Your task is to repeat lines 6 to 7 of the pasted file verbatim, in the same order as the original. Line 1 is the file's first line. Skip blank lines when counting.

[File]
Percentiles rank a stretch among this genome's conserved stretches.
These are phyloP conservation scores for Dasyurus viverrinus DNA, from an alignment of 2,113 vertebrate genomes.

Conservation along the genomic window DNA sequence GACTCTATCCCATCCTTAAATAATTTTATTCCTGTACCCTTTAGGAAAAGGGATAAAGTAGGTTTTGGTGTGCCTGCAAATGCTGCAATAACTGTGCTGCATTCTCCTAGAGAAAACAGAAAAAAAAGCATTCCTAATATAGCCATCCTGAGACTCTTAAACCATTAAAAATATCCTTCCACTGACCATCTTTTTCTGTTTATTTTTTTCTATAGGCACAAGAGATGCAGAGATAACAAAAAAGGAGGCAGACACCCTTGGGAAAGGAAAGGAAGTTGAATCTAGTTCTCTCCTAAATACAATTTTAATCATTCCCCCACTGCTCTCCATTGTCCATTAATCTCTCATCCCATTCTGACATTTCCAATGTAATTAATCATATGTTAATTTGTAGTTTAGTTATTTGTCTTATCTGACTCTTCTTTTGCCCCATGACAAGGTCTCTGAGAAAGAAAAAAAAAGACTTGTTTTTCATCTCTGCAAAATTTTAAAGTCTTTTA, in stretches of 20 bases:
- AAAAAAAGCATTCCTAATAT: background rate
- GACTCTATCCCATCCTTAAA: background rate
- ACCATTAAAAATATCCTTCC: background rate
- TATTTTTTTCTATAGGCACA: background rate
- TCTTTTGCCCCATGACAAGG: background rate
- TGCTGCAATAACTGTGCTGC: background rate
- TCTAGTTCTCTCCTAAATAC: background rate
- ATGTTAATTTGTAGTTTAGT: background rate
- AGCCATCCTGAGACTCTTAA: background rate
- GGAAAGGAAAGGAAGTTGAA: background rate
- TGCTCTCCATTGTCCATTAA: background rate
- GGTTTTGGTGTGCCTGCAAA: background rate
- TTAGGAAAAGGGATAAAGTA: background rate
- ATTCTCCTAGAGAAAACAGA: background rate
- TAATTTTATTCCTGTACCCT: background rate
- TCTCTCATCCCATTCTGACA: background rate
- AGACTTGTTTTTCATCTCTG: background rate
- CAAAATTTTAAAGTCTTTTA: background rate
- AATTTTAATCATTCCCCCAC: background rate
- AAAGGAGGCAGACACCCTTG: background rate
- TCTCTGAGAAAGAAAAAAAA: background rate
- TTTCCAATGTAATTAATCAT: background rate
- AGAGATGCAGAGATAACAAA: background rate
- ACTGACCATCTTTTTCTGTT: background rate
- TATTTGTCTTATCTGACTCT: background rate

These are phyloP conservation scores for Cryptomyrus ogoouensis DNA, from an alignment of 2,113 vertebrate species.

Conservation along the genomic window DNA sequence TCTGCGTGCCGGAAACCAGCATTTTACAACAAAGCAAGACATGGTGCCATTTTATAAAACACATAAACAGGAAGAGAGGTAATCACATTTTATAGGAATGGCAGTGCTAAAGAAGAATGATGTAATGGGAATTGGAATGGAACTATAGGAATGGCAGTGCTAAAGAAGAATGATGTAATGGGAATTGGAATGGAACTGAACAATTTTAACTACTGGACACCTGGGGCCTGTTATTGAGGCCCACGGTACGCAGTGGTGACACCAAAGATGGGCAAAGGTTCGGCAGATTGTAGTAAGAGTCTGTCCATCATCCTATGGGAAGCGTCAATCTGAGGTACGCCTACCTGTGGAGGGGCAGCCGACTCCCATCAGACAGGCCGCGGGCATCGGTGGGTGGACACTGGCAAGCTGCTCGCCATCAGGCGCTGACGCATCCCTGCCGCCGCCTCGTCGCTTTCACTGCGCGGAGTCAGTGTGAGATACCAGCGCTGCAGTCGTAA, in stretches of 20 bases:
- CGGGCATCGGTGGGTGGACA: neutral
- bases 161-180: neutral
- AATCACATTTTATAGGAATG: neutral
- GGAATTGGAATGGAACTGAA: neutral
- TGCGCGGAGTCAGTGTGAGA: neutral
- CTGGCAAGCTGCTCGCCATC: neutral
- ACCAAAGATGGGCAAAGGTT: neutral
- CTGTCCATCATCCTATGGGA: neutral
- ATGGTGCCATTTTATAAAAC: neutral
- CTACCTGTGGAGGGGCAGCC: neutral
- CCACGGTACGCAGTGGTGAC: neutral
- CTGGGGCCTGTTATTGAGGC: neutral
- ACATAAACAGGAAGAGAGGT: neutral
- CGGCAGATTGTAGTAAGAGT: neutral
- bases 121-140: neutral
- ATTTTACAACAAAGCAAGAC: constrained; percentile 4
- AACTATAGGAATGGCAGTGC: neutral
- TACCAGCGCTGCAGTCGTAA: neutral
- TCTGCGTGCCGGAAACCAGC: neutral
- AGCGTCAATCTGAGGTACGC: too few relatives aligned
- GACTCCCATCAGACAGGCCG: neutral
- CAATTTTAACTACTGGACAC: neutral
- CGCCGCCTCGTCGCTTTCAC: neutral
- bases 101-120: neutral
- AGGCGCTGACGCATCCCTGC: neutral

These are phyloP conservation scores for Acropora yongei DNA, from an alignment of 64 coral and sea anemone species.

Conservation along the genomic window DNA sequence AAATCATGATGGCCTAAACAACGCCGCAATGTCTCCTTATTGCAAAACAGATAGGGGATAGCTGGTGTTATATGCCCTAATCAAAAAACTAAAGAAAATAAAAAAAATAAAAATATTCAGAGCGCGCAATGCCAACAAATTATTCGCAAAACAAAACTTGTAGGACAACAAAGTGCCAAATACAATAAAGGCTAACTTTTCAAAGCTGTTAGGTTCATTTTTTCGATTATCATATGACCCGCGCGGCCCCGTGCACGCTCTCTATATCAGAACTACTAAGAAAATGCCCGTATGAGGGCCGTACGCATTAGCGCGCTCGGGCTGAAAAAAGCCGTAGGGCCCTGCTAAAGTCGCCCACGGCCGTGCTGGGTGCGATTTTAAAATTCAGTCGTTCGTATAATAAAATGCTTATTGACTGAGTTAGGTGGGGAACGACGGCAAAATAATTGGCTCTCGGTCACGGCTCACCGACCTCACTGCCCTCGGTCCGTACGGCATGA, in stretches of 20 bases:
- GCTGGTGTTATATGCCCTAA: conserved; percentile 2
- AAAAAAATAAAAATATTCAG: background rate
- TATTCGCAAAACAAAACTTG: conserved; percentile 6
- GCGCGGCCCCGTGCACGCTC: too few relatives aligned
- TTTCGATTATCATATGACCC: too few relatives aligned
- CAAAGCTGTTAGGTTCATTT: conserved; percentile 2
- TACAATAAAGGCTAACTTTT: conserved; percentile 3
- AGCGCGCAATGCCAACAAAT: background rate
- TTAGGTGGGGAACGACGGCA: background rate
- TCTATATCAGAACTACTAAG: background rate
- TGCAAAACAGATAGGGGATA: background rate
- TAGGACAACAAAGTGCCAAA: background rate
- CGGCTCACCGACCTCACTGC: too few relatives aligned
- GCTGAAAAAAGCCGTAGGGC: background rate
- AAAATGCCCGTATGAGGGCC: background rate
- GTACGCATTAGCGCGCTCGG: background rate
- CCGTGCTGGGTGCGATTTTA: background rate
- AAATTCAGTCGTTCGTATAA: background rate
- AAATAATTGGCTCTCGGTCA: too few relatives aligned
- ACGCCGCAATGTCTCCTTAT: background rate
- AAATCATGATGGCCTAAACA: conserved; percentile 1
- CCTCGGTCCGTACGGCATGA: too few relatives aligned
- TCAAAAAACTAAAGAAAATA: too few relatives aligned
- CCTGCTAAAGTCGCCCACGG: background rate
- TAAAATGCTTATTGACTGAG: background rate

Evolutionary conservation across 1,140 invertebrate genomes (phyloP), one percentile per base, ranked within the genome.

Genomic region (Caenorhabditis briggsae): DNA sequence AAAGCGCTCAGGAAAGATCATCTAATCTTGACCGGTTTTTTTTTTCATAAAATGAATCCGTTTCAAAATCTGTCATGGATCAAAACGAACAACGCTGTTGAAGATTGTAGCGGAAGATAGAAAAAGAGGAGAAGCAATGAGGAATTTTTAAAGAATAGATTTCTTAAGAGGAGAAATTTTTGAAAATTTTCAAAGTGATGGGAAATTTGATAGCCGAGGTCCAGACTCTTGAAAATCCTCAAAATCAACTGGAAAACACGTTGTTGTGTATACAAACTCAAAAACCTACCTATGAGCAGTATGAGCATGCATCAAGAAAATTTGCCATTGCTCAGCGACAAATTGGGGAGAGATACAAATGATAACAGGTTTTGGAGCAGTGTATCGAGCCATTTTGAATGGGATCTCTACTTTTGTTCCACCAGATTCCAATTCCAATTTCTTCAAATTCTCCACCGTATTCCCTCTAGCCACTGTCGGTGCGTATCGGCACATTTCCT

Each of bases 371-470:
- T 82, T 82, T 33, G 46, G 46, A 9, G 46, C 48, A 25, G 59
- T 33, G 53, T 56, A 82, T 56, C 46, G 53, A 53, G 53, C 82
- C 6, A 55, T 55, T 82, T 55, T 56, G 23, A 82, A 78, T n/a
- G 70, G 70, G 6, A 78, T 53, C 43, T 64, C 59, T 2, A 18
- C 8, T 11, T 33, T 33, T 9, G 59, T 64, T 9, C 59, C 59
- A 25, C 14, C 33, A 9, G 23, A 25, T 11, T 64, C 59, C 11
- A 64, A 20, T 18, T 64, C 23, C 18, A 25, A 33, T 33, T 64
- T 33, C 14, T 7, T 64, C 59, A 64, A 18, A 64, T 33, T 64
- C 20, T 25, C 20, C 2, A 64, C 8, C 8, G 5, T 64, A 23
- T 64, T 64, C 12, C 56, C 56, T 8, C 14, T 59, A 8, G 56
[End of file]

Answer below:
- ACCATTAAAAATATCCTTCC: background rate
- TATTTTTTTCTATAGGCACA: background rate